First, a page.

On a rainy Saturday afternoon in late January, my friend Nancy Osler took me up to see Dominica’s historic Springfield Plantation Guest House in its post-Maria state. She is the on-site Manager of ATREC, a local management company with study -abroad programs for students that partners with Clemson University in the USA, the owners of the property. This beautiful natural setting of about 190 acres, some of which is rainforest, is located inland on the Imperial Road above the settlement of Antrim. It’s about a 20 minute drive from Roseau, the capital city.
I spent my first year and a half in Dominica living at this beautiful former 18th century estate, and have loved it from the moment I arrived there in 1997. Over the years, I have been fortunate to return to this special place many times for day visits. As well, I have been blessed to have become friends with both Managers during my almost two decades in Dominica: first, the late Mona George-Dill and then Nancy Osler, who has been there since 2005. (I have written extensively about Springfield in my blog Ti Domnik Tales. As well, I compiled an historical overview of the estate, which dates back to the 18th century, for Domnitjen Magazine in 2009).
But now, just over 20 years since I first encountered this idyllic setting , the drastically changed scene rendered me completely aghast. I was basically speechless as Nancy showed me around the property. Truly, I just wanted to cry. She said that I could ask her anything about it, but I just couldn’t bring myself to do it. I was so terribly saddened by what I saw in a place that I had cherished so dearly for such a long time.
There was extensive damage to most of the structures on the site, caused by fierce winds that gusted up to about 160 mph.
The surrounding foliage fared no better. An ancient Samaan tree, which had withstood previous hurricanes, had succumbed to Maria’s wrath. However, its “twin” was still standing and there was some hope (on my part, at least) that it might rebound in time. The stately Royal Palms that lined the walkway to the Butterfly Garden en route to the trail to the river did thankfully withstand the wind blasts for the most part, although their fronds were severed or at the very least, stripped almost
And then there was the human factor. In the days and months following the devastation, Nancy relayed bits and pieces of her traumatic ‘Maria’ story to me. Nancy had sent her staff to their homes before the storm. She along with Liz Madisetti sought refuge in her apartment, which is located on the property. While it seemed initially to be a sheltered spot from the winds, the normally calm stream some distance away overflowed in the torrential rains that carried debris from higher in the mountains. When muddy waters entered her living space, she and Liz sought shelter in the bathtub for a few hours. While the water up to that point was no more than four inches high on the floor, there was no way to predict what would take place from one moment to the next. Then came a few minutes of calm.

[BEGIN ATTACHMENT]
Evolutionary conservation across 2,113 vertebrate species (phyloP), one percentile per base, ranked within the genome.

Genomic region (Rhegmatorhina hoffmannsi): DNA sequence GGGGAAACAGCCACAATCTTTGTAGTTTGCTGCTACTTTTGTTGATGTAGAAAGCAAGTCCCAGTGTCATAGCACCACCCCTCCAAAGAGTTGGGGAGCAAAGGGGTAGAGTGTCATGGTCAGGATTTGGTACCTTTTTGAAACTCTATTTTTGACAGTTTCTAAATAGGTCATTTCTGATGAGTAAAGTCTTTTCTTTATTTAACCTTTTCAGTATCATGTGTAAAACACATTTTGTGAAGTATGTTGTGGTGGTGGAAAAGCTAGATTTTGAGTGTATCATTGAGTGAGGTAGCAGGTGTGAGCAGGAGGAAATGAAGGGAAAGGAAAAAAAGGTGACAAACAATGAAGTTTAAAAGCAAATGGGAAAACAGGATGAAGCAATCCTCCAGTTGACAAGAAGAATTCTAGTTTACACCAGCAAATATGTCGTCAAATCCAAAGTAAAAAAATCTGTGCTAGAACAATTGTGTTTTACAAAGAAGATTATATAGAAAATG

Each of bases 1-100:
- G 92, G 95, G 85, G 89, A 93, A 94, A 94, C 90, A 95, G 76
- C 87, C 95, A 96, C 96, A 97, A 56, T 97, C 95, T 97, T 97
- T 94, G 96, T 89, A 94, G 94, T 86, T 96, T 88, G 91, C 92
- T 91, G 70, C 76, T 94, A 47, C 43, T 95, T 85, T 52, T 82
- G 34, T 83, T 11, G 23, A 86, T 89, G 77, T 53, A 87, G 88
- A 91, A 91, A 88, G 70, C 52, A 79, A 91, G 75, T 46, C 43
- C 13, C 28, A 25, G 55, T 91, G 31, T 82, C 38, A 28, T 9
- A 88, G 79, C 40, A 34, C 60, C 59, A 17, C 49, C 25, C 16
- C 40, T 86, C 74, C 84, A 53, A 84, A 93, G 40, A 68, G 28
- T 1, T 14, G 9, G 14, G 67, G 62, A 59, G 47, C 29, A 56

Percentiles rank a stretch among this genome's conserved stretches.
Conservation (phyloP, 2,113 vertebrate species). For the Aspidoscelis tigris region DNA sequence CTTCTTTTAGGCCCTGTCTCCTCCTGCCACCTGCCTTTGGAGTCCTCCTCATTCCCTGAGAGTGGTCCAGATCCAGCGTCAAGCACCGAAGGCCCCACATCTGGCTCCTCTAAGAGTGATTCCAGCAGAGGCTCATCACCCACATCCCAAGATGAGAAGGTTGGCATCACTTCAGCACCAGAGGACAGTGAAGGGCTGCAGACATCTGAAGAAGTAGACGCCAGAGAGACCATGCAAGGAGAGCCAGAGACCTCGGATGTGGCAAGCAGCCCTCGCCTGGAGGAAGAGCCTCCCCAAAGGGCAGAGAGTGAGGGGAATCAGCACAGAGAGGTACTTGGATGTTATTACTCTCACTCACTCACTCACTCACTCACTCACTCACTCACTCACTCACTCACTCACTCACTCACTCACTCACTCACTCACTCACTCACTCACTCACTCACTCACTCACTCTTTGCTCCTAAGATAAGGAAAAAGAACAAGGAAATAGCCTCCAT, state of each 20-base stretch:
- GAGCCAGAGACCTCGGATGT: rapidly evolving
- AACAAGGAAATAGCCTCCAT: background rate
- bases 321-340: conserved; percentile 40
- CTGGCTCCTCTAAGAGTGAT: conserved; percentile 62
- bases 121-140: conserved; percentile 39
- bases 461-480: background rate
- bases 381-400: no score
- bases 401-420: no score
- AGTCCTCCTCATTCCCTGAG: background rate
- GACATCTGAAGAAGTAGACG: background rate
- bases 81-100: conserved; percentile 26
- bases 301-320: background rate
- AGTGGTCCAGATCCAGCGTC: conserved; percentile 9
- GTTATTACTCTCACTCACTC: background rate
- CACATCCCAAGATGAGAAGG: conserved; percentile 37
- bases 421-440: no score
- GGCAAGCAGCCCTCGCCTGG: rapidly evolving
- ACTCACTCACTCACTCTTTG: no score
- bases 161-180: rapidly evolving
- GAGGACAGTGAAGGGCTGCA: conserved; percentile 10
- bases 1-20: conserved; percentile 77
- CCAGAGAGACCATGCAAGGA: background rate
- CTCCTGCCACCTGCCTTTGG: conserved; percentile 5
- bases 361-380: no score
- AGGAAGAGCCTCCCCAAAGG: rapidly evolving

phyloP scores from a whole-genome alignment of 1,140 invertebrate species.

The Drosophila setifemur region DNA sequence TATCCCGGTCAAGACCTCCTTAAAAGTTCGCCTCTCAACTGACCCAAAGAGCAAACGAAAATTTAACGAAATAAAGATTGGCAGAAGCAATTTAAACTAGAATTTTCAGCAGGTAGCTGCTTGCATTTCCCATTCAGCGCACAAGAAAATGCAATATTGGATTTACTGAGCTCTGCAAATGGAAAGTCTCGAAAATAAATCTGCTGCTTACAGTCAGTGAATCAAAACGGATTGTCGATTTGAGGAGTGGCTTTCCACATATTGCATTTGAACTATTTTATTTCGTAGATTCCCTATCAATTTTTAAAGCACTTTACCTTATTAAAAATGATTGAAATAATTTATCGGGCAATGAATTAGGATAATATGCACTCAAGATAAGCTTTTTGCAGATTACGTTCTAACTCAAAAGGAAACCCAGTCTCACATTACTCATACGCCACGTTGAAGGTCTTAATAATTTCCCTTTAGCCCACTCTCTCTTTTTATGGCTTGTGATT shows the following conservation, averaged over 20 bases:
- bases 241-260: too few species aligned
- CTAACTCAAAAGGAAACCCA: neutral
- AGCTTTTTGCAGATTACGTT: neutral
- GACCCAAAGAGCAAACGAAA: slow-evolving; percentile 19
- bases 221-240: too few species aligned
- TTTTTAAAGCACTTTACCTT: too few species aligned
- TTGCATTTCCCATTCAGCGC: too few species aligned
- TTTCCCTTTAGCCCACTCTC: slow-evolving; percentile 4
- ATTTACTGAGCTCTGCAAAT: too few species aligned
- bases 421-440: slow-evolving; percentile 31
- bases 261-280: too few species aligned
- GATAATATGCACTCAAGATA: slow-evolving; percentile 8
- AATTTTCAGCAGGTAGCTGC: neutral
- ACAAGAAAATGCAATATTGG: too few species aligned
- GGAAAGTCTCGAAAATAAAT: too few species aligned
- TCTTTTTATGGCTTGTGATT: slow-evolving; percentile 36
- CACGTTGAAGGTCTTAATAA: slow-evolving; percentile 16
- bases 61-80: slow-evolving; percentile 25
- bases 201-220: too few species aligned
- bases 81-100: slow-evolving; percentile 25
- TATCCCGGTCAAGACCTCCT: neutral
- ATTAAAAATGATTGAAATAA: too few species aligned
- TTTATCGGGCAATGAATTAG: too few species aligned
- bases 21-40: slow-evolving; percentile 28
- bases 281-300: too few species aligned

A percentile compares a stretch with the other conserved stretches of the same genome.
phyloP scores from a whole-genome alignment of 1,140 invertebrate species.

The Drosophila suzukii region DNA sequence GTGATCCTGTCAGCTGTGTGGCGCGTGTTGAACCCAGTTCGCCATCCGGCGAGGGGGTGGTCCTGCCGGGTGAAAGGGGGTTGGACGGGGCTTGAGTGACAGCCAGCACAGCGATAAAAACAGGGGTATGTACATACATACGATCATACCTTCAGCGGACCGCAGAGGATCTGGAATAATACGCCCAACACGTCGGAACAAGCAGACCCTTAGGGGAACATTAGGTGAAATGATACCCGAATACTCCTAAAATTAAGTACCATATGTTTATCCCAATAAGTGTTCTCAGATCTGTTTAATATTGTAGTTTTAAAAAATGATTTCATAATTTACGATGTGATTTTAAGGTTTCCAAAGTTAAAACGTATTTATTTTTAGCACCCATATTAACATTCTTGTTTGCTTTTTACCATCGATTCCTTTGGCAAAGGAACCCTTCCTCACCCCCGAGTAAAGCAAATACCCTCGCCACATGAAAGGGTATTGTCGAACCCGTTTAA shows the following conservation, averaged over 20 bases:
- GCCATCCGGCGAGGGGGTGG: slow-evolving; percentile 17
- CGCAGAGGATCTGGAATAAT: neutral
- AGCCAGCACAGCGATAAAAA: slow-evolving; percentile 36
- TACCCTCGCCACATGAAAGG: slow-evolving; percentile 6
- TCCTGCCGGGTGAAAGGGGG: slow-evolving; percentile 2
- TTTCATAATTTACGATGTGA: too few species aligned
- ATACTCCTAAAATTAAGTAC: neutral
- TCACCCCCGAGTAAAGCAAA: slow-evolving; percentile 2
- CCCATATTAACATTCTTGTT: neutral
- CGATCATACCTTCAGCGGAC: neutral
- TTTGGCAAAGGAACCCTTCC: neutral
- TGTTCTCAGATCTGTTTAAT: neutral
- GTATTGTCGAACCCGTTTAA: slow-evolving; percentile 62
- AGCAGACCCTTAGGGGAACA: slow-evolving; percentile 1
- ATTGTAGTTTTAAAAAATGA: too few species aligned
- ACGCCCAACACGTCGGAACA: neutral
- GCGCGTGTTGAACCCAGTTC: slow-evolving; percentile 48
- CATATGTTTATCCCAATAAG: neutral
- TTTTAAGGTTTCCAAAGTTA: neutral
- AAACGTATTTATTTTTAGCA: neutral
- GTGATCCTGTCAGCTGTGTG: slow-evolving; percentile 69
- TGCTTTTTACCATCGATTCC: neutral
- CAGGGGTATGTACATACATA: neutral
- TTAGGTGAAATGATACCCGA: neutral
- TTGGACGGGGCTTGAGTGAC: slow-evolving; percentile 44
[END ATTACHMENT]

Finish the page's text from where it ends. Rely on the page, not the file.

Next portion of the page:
When they assumed that the eye was overhead, there was a commotion at her door. Desmond, a longtime staff member and some of his family had come down the hill (normally a five-minute walk) to seek shelter as the roof of their house had blown away. But they could not open Nancy’s door. The wind and water had lodged it so that the family had to physically break it down so the trapped occupants could
escape. Then Nancy and the small group quickly mounted a flight of stairs and remained for the rest of the night in the kitchen, until the storm subsided. They had to take turns holding a mattress against the window to protect themselves from some of the outside fury that was trying to get in!
Obviously, I had no way of contacting Nancy, or anyone else for several days following the storm. As mentioned in earlier posts, there was a huge void of communication from Dominica during those first few days. I had sent a text to Nancy immediately following the storm, and I was greatly relieved when I heard back from her a few days later. She wrote that she was “homeless, but fine” and that she and Liz were safe and had sufficient food and water. Of course, they could not leave the dilapidated premises due to landslides, mudslides, downed trees and ubiquitous debris, which blocked the Imperial Road for several days.
Along with extensive structural and property damage, most of Nancy’s personal possessions were completely destroyed. But
despite the losses, she remains hopeful that Springfield might be rebuilt as best as possible in these modern times. But that decision remains with Clemson University, the current owners of the estate. For now, the local management company ATREC, with its study-abroad programs remains closed.
My wish for Springfield, my first “love” on Dominica, is that this extraordinary site on the Nature Isle will be resurrected as the magical place in a paradise I once knew, and continue to love.
What Hurricane Maria did to Springfield, Dominica*:
*Above photos taken on January 27, 2018.